Like most people in the Middle East, Chaldeans tend to look dark, at least compared to Europeans. However, some are quite pale and there are a few with naturally blond or red hair.
The primary Chaldean language is Sureth, a modern form of Aramaic, the language spoken by Christ. The Chaldeans also know Arabic, and some speak Kurdish and English as well.
Chaldeans prefer to use patrimonies instead of family names. If you ask one of our students for their last name, many will tell you their father's name. An Iraqi's full name as printed on Iraqi passports is First, Father's, Grandfather's, Family.
Chaldeans, like most everyone outside of the secular West, recognize that the family rather than the individual is the basic unit of society. Marriage and family are extremely important and divorce is rare. There are a lot of engagement parties and weddings here. I attended a Chaldean wedding reception, which I will have to recount in a later post.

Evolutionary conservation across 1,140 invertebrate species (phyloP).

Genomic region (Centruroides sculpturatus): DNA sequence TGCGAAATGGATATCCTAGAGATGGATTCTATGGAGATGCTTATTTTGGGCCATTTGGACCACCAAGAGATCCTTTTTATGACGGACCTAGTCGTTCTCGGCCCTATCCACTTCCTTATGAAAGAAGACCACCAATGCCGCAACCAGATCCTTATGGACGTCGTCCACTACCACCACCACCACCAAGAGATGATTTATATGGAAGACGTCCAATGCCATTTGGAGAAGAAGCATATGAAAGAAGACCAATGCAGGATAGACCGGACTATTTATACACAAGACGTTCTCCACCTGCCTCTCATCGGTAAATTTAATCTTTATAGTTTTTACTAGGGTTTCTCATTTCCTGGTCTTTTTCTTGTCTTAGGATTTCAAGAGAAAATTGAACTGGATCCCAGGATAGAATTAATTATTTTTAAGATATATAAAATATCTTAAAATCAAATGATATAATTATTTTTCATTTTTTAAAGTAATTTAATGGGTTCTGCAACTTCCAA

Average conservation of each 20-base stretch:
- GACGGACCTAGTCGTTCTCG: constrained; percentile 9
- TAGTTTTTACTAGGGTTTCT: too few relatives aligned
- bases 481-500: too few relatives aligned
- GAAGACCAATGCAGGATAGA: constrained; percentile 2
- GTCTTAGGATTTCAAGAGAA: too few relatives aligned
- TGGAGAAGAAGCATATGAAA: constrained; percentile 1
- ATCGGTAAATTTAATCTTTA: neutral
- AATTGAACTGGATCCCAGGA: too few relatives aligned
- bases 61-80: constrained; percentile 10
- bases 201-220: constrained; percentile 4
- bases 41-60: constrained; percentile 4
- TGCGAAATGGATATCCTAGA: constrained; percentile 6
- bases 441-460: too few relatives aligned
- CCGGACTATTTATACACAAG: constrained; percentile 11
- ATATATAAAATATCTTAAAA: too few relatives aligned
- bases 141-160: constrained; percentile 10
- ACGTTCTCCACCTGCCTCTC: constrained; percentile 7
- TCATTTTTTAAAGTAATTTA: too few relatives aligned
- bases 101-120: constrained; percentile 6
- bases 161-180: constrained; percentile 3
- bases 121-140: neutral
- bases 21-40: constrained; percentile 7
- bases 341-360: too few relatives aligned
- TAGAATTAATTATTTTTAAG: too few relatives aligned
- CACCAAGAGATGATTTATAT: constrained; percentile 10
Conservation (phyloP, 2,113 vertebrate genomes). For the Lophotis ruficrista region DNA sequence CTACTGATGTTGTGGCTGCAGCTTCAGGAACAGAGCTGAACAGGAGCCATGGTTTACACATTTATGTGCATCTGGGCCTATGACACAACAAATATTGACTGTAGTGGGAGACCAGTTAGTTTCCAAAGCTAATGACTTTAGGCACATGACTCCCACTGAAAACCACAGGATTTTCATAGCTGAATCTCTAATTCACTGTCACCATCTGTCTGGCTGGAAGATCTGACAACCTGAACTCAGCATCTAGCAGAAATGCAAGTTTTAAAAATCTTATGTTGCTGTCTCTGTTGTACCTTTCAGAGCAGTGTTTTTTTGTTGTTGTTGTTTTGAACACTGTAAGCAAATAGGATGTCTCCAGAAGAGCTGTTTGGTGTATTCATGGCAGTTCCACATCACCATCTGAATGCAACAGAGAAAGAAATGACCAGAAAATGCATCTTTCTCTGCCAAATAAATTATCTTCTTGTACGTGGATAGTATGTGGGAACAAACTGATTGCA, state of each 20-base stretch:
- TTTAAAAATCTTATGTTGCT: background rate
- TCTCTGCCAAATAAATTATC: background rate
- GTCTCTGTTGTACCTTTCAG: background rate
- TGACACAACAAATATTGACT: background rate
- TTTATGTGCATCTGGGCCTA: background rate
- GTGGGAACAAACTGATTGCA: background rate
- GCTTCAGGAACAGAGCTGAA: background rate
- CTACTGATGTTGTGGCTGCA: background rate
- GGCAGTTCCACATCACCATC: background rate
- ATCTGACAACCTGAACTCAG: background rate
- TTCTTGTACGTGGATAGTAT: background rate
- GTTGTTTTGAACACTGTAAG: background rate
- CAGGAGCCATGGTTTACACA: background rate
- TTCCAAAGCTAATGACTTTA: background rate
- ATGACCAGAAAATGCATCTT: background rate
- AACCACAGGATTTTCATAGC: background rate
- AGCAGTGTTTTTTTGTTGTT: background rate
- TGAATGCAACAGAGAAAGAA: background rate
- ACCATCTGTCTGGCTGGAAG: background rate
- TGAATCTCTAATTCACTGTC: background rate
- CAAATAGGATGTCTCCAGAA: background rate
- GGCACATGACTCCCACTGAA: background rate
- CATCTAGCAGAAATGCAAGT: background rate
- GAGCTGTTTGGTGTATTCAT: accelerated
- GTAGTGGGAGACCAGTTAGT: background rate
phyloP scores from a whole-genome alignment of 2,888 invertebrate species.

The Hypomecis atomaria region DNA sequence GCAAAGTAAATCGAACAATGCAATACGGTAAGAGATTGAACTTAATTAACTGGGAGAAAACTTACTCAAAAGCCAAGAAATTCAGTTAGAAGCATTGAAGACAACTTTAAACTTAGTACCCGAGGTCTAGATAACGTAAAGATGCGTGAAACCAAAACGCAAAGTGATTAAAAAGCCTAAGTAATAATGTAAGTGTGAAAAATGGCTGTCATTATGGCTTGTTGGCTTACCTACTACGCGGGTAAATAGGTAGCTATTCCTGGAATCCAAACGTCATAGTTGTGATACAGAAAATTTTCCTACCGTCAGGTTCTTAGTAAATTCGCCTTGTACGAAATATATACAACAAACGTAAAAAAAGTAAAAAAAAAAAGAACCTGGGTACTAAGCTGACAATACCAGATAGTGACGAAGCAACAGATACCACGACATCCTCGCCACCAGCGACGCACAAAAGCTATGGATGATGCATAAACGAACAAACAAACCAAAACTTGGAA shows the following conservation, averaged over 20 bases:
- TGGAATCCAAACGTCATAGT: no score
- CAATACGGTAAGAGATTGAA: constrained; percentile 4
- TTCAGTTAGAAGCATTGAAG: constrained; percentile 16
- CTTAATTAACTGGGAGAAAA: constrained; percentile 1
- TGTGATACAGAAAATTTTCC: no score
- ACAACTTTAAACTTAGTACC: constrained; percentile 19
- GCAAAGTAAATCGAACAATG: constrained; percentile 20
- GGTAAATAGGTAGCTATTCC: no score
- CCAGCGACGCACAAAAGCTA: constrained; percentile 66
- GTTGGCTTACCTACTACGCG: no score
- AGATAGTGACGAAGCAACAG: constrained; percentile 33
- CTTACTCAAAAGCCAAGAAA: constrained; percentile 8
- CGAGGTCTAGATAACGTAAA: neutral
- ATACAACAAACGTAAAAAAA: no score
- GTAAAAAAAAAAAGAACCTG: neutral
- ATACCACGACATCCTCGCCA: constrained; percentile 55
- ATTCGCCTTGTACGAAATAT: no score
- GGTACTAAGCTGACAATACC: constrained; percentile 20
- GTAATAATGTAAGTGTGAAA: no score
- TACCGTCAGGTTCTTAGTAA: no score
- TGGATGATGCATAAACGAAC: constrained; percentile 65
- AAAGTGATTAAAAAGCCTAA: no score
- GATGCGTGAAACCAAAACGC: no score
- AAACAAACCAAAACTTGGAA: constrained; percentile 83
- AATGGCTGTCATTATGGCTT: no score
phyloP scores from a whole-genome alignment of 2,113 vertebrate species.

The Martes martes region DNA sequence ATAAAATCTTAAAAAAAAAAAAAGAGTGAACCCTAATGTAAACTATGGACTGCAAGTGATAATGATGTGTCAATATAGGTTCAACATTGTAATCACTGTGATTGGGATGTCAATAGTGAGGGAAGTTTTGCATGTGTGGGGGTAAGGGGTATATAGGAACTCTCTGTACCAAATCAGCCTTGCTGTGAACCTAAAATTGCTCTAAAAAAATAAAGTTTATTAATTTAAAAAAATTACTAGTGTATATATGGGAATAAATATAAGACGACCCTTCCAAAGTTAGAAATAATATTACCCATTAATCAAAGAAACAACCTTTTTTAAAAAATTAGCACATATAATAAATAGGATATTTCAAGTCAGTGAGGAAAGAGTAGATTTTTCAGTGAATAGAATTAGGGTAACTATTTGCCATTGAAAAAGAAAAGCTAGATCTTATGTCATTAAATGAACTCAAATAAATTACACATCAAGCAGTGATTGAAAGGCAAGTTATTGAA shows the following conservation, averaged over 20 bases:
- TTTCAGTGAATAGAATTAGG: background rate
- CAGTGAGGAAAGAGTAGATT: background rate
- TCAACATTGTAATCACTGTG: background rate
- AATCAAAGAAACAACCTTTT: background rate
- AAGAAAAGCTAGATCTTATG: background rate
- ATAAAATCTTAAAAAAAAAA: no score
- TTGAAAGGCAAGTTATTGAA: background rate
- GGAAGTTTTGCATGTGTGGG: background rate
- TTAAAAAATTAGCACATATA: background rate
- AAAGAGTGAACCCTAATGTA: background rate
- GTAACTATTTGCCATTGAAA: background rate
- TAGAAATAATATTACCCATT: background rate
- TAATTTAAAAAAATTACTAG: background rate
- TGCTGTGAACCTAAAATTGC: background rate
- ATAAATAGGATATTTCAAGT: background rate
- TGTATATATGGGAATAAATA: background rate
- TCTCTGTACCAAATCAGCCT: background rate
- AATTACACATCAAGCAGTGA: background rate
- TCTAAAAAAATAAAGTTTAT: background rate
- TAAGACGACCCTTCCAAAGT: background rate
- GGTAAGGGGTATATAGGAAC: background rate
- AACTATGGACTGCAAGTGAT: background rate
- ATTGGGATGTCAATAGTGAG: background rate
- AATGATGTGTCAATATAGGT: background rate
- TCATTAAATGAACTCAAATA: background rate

My fellow teachers and I attend mass at the Cathedral called Mar Yusef (St. Joseph). The Chaldean liturgy is part of the Syriac family of liturgies and is conducted in Sureth. The men congregate at the front of the church while the women sit in the back. This segregation is strict in the men's area, but not in the women's, where the sexes mix but women predominate.
Reportedly, many Chaldeans do not attend Mass regularly, but strictly conform to other practices such as fasting. Like everywhere else in the world, there are some problems with formation in Kurdistan. Hopefully, the theology department at Mar Qardakh can help treat those problems.
The Cathedral in Ankawa as seen from the choir loft:
My time with the Chaldeans has been brief and my observations limited, but I have a great affection and admiration for these people. In the coming weeks, I hope to learn more, and share what I learn with you.